“I just didn’t feel like going,” I said, a little sheepishly to our pastor.
Our church had hosted a prayer and worship meeting a few weeks ago, collaborating with a sister church from a local university. At the time my wife kept asking me to make a decision—are we going to go or not?
When later I was asked by the pastor (who has been a friend and mentor to me for years) why my family and I did not attend, my answer was as simple as it was stupid: I did not want to go. As it turns out we were not the only ones to pass up the opportunity. Nearly every young family from our small local church was absent that night.
“Why do you think that is?” he asked me while we were having coffee. Pastor David is one of the most caring individuals I know; he doesn’t ask these kinds of questions to make you feel bad or guilt you into change. David asks questions like this because he wants to peel back the symptomatic layers and get to the underlying issues so that real change can occur.
A connection clicked when he asked me though. As much as I love our church— the leadership, the teaching, and the people— in almost seven years my wife and I have never established meaningful, committed friendships with any of the other couples our age. We like them. We often think “I wish I knew them better, I think we would really get along,” but it never goes further than casual acquaintance.
Smiles and nods on a Sunday morning.
While there are certainly other issues involved, it is this lack of relationship that I find to be the most compelling reason why so few young families attended the gathering. However if in seven years those bonds have not formed, what shift in our social climate could possibly cause such a change now?
Earlier that same week I had read on Massively about a panel at Pax South on the social aspects of MMOs. Since reading the article I have spent some time thinking about my own experience with MMOs and what, if anything, led me to be more social. That got me thinking about Dragon Soul and my first real guild, Escape From Reality.
I remember spamming trade chat for a pick-up group so that I could raid in World of Warcraft once I had gotten the hang of tanking in the LFR version of Dragon Soul. I was new to MMOs and prior to making the decision to attempt “serious” raiding I had not really felt the need to game with others outside of the randomized group finder or the wall flower guild chat participation I had experienced in previous social-but-not-social mega guilds.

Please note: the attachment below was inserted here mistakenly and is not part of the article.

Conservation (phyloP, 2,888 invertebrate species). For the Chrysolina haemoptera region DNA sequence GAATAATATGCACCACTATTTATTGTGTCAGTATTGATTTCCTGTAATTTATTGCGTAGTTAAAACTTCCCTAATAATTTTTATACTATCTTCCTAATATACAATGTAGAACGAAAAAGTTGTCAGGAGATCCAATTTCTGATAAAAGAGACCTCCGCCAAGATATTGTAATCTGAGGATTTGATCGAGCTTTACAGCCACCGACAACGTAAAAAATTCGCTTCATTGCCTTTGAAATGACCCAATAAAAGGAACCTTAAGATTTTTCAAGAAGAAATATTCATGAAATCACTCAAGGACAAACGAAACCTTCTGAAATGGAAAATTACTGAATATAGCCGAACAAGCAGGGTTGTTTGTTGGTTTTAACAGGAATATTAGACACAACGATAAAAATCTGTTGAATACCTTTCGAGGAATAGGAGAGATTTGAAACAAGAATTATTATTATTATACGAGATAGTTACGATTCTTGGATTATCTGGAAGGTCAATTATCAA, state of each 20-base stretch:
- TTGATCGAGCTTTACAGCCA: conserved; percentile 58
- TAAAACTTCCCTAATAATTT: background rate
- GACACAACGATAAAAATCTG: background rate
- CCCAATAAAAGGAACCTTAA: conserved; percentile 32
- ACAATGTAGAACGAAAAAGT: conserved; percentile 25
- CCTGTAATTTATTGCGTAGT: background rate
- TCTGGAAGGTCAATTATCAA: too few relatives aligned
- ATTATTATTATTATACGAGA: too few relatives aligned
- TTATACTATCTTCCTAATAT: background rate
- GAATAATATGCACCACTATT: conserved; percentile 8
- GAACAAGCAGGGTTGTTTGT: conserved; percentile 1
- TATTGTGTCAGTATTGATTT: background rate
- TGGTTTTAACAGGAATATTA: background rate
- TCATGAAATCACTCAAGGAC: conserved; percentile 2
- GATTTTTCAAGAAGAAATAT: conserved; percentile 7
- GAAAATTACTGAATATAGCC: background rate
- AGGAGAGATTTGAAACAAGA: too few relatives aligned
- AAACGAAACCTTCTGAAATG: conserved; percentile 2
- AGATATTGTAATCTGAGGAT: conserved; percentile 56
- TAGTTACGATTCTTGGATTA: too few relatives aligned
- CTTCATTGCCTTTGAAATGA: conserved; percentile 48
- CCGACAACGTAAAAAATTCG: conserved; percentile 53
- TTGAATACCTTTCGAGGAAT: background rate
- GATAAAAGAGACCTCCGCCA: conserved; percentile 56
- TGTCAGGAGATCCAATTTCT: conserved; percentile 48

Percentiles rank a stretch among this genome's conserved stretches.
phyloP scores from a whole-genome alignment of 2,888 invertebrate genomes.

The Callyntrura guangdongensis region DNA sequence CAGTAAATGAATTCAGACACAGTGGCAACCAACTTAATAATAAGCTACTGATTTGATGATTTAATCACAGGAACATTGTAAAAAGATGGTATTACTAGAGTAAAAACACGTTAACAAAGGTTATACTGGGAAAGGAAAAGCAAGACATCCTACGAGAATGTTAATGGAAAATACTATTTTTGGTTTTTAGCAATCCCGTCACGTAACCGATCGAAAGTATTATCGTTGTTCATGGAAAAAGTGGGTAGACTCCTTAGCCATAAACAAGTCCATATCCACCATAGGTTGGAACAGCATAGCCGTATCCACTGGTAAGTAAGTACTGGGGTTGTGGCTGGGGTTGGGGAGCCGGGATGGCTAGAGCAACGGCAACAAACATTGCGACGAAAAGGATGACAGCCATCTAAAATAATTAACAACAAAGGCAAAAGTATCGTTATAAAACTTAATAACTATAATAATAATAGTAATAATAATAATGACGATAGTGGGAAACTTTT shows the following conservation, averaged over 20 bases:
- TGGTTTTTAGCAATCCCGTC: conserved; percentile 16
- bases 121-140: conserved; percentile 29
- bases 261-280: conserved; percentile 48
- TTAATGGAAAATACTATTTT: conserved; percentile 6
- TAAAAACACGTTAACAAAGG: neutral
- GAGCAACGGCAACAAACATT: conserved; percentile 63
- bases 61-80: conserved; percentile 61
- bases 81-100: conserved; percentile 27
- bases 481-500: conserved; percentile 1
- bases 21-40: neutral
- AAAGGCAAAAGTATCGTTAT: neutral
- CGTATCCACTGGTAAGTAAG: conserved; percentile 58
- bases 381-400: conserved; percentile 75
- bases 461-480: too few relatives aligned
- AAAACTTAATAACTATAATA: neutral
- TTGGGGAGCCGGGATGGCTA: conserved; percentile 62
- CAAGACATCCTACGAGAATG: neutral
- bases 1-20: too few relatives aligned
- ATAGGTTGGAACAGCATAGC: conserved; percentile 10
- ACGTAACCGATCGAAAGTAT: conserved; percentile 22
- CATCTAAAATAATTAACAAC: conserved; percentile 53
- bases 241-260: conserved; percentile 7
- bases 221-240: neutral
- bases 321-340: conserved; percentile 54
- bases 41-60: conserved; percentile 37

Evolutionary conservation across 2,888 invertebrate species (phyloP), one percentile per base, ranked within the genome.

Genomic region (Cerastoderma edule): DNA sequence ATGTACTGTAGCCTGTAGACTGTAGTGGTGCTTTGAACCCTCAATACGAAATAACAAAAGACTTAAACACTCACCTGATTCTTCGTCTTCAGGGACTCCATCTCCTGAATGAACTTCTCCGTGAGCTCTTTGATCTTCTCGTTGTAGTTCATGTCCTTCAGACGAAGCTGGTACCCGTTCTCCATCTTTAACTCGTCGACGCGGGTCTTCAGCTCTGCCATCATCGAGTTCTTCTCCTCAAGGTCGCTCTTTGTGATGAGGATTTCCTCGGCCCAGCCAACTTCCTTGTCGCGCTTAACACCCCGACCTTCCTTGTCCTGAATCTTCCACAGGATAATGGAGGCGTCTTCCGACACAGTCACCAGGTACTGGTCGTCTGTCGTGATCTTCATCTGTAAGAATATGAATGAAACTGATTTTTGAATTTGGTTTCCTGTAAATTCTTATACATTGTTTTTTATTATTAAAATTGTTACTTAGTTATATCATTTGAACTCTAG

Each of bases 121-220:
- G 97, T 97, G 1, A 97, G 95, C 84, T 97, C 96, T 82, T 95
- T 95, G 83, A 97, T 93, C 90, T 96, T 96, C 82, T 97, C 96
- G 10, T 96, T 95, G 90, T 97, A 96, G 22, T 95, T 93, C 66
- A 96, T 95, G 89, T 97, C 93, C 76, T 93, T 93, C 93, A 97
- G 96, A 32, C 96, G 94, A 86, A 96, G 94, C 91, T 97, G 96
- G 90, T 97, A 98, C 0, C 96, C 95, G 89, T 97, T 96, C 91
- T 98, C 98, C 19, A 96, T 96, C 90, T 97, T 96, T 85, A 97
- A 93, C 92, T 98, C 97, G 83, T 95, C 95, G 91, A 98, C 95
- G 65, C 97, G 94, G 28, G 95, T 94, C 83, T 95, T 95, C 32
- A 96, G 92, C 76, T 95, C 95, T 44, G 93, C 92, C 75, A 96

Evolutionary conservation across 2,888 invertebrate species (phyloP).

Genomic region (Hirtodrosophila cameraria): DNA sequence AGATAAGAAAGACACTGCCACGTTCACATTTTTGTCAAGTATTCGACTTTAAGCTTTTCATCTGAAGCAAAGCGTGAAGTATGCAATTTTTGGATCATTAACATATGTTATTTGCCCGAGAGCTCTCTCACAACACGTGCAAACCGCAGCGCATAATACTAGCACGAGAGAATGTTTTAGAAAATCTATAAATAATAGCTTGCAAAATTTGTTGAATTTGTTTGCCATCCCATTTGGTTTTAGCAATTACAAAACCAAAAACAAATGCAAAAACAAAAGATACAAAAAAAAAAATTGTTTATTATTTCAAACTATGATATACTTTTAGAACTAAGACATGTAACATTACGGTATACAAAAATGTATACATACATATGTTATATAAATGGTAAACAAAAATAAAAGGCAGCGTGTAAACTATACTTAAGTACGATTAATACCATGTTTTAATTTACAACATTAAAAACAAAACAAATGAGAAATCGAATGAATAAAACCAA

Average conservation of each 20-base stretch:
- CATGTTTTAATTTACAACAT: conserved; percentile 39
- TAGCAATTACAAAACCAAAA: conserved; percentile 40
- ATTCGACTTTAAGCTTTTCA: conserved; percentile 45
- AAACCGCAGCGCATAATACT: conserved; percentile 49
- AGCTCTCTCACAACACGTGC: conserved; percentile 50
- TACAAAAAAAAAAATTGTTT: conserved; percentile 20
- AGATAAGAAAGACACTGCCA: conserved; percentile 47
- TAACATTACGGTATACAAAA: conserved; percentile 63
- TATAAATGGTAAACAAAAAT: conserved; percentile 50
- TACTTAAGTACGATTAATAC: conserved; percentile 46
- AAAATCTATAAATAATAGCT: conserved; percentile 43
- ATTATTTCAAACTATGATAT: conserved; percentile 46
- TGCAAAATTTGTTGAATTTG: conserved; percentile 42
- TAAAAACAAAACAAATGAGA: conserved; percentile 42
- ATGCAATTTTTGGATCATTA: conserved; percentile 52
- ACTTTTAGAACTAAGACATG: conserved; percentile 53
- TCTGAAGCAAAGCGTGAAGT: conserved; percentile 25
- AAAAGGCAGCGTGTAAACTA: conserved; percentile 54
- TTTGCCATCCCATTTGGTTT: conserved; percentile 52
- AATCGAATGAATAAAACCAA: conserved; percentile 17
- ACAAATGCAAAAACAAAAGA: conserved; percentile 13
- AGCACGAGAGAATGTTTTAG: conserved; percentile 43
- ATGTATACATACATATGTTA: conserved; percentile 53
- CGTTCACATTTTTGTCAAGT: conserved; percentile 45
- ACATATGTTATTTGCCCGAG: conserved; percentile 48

But the game mechanics forced me to group, and so I went looking for other people. Raiding provided a challenge in the game with rewards appealing enough that I was willing to work through my social anxiety and the awkwardness of new relationships in order to achieve the desired outcome. Once I found a raiding guild and learned a little more about progression raiding I discovered even more reason to engage socially with others.
For one, raiding required a lot of resources— gems, enchants, flasks, and occasionally crafted epic quality gear. Unless you are an individual with enough time to gather all of the necessary materials and who has enough alts able to make all of the crafted items you are going to need other people. Overwhelming challenges as well as the scarcity of resources (either materials or time) force players to engage socially or abandon their goals.
While it is true that communities emerge when individuals share common needs, they do not persist for this reason alone; generally a player will stay with a guild or move on depending on whether or not any meaningful relationships have been cultivated with other members. I became a member of EFR because I needed a raid team but I stayed for the entire time I played WoW because they became my friends—quirks and all. If social aspects of gameplay are disappearing in MMOs it is because a growing obsession with convenience and comfort by both players and developers has removed the best incentive for human beings to come together in the first place—necessity.
Which brings me back to my conversation with David. Life in suburbia makes living independent of others fairly simple. The internet is always in my back pocket and Wal-Mart is just down the street. Much like the proverbial lobster in a pot brought slowly to a boil, I did not see the trend toward isolationism in my own life until it was already deeply rooted in my daily routine because it happened so gradually. Meaningful relationships—the kind that would get me excited about gathering with friends on a Wednesday night to pray and worship— are not going to form unless I and the other young families in my church have a sense of genuine need and can break ourselves from the habit of self-reliance.
If you think you are fine all alone, you will probably stay that way.
Churches, much like MMOs can easily turn into combat lobbies. Okay, maybe there is less combat in (most) churches but there can be a sense of “get in, get what I came for, and get out” just as there is in MMOs with group finders and garrisons (I’m looking at you, Warlords of Draenor). Communities arise when the rewards are substantial but the challenges and scarcities are daunting. Take those things away, and we might as well be playing a single player game.